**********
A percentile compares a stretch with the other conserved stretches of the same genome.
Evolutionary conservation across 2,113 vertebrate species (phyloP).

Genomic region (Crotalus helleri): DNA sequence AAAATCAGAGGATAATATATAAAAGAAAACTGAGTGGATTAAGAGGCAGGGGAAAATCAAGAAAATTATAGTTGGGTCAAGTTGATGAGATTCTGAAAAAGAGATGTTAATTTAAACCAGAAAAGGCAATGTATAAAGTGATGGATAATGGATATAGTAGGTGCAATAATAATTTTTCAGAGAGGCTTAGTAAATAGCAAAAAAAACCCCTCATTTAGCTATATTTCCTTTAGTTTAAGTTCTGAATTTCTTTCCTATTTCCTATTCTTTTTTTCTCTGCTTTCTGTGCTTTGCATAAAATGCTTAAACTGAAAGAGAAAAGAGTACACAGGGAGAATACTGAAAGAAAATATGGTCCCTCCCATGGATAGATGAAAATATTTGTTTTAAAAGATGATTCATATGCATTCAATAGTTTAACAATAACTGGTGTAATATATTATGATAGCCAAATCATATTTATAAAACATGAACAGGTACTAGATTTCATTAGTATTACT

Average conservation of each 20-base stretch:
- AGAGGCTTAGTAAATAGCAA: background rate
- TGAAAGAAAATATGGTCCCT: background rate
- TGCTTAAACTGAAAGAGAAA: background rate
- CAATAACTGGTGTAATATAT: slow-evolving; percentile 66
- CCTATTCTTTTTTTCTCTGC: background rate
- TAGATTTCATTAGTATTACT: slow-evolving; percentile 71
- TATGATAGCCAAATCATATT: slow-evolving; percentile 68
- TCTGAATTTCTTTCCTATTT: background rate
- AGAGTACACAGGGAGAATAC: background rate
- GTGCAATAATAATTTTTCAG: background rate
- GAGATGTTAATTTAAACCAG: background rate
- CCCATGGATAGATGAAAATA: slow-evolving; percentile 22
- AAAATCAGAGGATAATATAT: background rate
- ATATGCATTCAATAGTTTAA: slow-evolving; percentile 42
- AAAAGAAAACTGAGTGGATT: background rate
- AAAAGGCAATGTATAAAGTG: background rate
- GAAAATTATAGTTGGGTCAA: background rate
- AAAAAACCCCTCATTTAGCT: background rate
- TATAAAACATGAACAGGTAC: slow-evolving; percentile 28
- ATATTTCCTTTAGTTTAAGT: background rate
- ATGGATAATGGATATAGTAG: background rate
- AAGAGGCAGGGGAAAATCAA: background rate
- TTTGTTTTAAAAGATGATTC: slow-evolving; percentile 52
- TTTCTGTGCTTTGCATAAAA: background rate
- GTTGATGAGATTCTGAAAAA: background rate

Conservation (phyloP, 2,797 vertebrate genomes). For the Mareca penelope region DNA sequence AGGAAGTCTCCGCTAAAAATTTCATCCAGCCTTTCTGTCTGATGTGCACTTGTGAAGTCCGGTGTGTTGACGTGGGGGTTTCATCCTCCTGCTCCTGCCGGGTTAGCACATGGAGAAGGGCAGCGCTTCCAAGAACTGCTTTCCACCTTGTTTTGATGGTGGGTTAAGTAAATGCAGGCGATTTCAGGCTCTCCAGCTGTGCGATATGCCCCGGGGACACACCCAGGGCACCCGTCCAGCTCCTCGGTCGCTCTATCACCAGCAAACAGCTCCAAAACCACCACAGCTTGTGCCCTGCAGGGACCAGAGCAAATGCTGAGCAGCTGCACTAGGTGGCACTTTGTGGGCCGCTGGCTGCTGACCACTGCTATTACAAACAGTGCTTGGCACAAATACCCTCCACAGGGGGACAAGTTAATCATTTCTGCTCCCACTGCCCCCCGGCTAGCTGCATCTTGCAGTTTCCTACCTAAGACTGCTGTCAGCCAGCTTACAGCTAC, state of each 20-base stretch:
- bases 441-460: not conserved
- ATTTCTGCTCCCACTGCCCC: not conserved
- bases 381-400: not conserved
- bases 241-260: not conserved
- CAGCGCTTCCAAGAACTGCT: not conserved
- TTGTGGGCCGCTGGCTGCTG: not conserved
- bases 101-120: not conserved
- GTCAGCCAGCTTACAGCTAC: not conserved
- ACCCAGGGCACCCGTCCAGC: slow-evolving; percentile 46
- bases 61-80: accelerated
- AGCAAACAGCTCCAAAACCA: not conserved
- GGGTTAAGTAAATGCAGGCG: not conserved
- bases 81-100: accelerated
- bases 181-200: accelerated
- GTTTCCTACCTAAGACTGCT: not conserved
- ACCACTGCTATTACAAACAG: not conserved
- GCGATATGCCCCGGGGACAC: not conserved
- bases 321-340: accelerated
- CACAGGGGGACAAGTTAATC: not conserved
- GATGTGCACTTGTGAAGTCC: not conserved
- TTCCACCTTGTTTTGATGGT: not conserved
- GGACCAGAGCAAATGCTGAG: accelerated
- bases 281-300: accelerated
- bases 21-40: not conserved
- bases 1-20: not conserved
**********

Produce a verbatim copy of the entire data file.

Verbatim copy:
A percentile compares a stretch with the other conserved stretches of the same genome.
Evolutionary conservation across 2,113 vertebrate species (phyloP).

Genomic region (Crotalus helleri): DNA sequence AAAATCAGAGGATAATATATAAAAGAAAACTGAGTGGATTAAGAGGCAGGGGAAAATCAAGAAAATTATAGTTGGGTCAAGTTGATGAGATTCTGAAAAAGAGATGTTAATTTAAACCAGAAAAGGCAATGTATAAAGTGATGGATAATGGATATAGTAGGTGCAATAATAATTTTTCAGAGAGGCTTAGTAAATAGCAAAAAAAACCCCTCATTTAGCTATATTTCCTTTAGTTTAAGTTCTGAATTTCTTTCCTATTTCCTATTCTTTTTTTCTCTGCTTTCTGTGCTTTGCATAAAATGCTTAAACTGAAAGAGAAAAGAGTACACAGGGAGAATACTGAAAGAAAATATGGTCCCTCCCATGGATAGATGAAAATATTTGTTTTAAAAGATGATTCATATGCATTCAATAGTTTAACAATAACTGGTGTAATATATTATGATAGCCAAATCATATTTATAAAACATGAACAGGTACTAGATTTCATTAGTATTACT

Average conservation of each 20-base stretch:
- AGAGGCTTAGTAAATAGCAA: background rate
- TGAAAGAAAATATGGTCCCT: background rate
- TGCTTAAACTGAAAGAGAAA: background rate
- CAATAACTGGTGTAATATAT: slow-evolving; percentile 66
- CCTATTCTTTTTTTCTCTGC: background rate
- TAGATTTCATTAGTATTACT: slow-evolving; percentile 71
- TATGATAGCCAAATCATATT: slow-evolving; percentile 68
- TCTGAATTTCTTTCCTATTT: background rate
- AGAGTACACAGGGAGAATAC: background rate
- GTGCAATAATAATTTTTCAG: background rate
- GAGATGTTAATTTAAACCAG: background rate
- CCCATGGATAGATGAAAATA: slow-evolving; percentile 22
- AAAATCAGAGGATAATATAT: background rate
- ATATGCATTCAATAGTTTAA: slow-evolving; percentile 42
- AAAAGAAAACTGAGTGGATT: background rate
- AAAAGGCAATGTATAAAGTG: background rate
- GAAAATTATAGTTGGGTCAA: background rate
- AAAAAACCCCTCATTTAGCT: background rate
- TATAAAACATGAACAGGTAC: slow-evolving; percentile 28
- ATATTTCCTTTAGTTTAAGT: background rate
- ATGGATAATGGATATAGTAG: background rate
- AAGAGGCAGGGGAAAATCAA: background rate
- TTTGTTTTAAAAGATGATTC: slow-evolving; percentile 52
- TTTCTGTGCTTTGCATAAAA: background rate
- GTTGATGAGATTCTGAAAAA: background rate

Conservation (phyloP, 2,797 vertebrate genomes). For the Mareca penelope region DNA sequence AGGAAGTCTCCGCTAAAAATTTCATCCAGCCTTTCTGTCTGATGTGCACTTGTGAAGTCCGGTGTGTTGACGTGGGGGTTTCATCCTCCTGCTCCTGCCGGGTTAGCACATGGAGAAGGGCAGCGCTTCCAAGAACTGCTTTCCACCTTGTTTTGATGGTGGGTTAAGTAAATGCAGGCGATTTCAGGCTCTCCAGCTGTGCGATATGCCCCGGGGACACACCCAGGGCACCCGTCCAGCTCCTCGGTCGCTCTATCACCAGCAAACAGCTCCAAAACCACCACAGCTTGTGCCCTGCAGGGACCAGAGCAAATGCTGAGCAGCTGCACTAGGTGGCACTTTGTGGGCCGCTGGCTGCTGACCACTGCTATTACAAACAGTGCTTGGCACAAATACCCTCCACAGGGGGACAAGTTAATCATTTCTGCTCCCACTGCCCCCCGGCTAGCTGCATCTTGCAGTTTCCTACCTAAGACTGCTGTCAGCCAGCTTACAGCTAC, state of each 20-base stretch:
- bases 441-460: not conserved
- ATTTCTGCTCCCACTGCCCC: not conserved
- bases 381-400: not conserved
- bases 241-260: not conserved
- CAGCGCTTCCAAGAACTGCT: not conserved
- TTGTGGGCCGCTGGCTGCTG: not conserved
- bases 101-120: not conserved
- GTCAGCCAGCTTACAGCTAC: not conserved
- ACCCAGGGCACCCGTCCAGC: slow-evolving; percentile 46
- bases 61-80: accelerated
- AGCAAACAGCTCCAAAACCA: not conserved
- GGGTTAAGTAAATGCAGGCG: not conserved
- bases 81-100: accelerated
- bases 181-200: accelerated
- GTTTCCTACCTAAGACTGCT: not conserved
- ACCACTGCTATTACAAACAG: not conserved
- GCGATATGCCCCGGGGACAC: not conserved
- bases 321-340: accelerated
- CACAGGGGGACAAGTTAATC: not conserved
- GATGTGCACTTGTGAAGTCC: not conserved
- TTCCACCTTGTTTTGATGGT: not conserved
- GGACCAGAGCAAATGCTGAG: accelerated
- bases 281-300: accelerated
- bases 21-40: not conserved
- bases 1-20: not conserved